Here's our mini tablets buying advice.
A couple of years ago it was easy to choose which tablet to buy. There was very little choice, and the iPad was pretty much the only sensible option.
Now, though, there are hundreds of tablets on the market, and it’s particularly tricky to decide which 7- to 8in model is right for you. Here, we explain what you should look for in a tablet. See Apple iPad mini review.
The first step is to work out what will be your primary use for the tablet. This will help you to choose a model based on such factors as weight, physical size, storage capacity, screen resolution and quality, features such as GPS receivers and more. Take a look at the Barnes & Noble Nook HD review.
Mini tablets buying advice: Operating system
A tablet’s operating system is important: it determines which apps are available, as well as whether the tablet can handle your existing documents and multimedia files. Visit Acer Iconia Tab A110 review.
Buy a ‘vanilla’ Android tablet such as the Nexus 7, and you’ll have a versatile piece of hardware that has access to the well-stocked Google Play app store. However, unlike Apple’s App Store, Google Play is not a curated environment. The quality of the apps it offers can vary wildly, and some may even contain malware. It’s important to keep your wits about you when downloading apps, checking out the Permissions requested and reading user reviews. For a selection of apps verified by our own PC Advisor editors, head to our Best Android Apps Advisor at tinyurl.com/BestDroidApps. See also Google Nexus 7 review.
Conversely, unlike Apple’s locked-down system, you’re free to drag-and-drop files on to an Android tablet from any computer, which is more convenient than using iTunes. That’s not to say everything you upload to your tablet will be in a format it supports, and it won’t always ‘just work’ as it would with an iPad or iPad mini.
Apple doesn’t support Flash, so an iPad won’t play the videos on the BBC’s news website, for example. Neither do some Android tablets – notably those running Android 4.1 Jelly Bean. While websites are slowly moving to HTML5, many still rely on Flash. In many cases, though, a workaround is available in the form of an app.
Other tablets, such as Amazon’s Kindle Fire HD, run a custom version of Android and don’t allow you to access Google Play. The Fire HD offers Amazon’s app store, from which you can buy books and magazines, and Amazon-owned Lovefilm for video streaming.
Mini tablets buying advice: Storage
Some tablets have a memory card slot that allows you to add capacity when their storage starts to run low. If such a facility isn’t available, as is the case with the iPad and iPad mini, you will need to work out how much storage space you’re likely to need and purchase a suitable model. If you think you’ve done this and still run into storage-capacity problems, workarounds are offered by Wi-Fi-enabled hard drives, such as Kingston’s Wi-Drive, and cloud storage, but it’s far more convenient to have all your files in one place and not be reliant on an active internet connection.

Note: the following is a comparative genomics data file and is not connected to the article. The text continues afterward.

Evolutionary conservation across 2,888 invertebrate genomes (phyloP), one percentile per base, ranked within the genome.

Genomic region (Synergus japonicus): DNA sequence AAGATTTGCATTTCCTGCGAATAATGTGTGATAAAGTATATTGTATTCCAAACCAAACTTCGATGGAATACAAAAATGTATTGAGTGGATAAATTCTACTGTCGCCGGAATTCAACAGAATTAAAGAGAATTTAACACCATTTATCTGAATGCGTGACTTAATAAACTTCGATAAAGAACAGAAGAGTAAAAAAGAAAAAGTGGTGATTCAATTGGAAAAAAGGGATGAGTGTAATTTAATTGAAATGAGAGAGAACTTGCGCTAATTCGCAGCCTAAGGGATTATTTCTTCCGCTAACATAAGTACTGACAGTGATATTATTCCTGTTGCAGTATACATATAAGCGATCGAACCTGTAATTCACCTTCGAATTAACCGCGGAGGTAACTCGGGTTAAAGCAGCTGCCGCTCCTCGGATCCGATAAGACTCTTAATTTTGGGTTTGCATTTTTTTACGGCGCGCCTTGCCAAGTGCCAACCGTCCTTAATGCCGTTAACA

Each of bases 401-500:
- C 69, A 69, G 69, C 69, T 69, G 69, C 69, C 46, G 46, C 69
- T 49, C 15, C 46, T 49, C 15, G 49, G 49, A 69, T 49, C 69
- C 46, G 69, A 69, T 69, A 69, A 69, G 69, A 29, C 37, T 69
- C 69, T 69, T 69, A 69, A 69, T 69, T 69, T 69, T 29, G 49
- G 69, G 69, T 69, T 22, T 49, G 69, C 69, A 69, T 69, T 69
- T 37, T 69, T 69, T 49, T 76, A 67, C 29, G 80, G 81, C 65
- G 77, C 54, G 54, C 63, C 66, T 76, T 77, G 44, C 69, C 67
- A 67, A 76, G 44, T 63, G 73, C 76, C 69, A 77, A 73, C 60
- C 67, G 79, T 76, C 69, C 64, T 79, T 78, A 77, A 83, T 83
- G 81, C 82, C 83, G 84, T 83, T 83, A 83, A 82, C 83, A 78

In general terms, 16GB is a sensible minimum, but for those who want are likely to install lots of apps and keep a movie collection on their device, 32GB or more is better.
Mini tablets buying advice: Connectivity
All tablets have Wi-Fi and most have Bluetooth connectivity, but 3G/4G access is usually available as an optional extra (or not at all).
If you need to get online on the move, a 3G- or 4G-capable tablet makes sense; if you’ll only ever use the tablet in your home or office, it’s probably a waste of money – the cellular version of the iPad mini is £100 more expensive than the Wi-Fi version, for example.
If you later change your mind, you can always tether the tablet to your smartphone and utilise its internet connection, or connect to a 3G/4G hotspot (often known as MiFi) that has a data SIM inside.
Look for Bluetooth 4.0 for backward compatibility and lower power consumption with the latest supported devices.
Mini tablets buying advice: Performance
Just about any tablet can cope with firing off the odd email and chatting on Facebook, but some cheaper tablets skimp on processing power and can be frustrating in use. Apps take longer to load and some demanding websites, such as Google Maps, or those that make heavy use of Flash, can bring an underpowered tablet to its knees.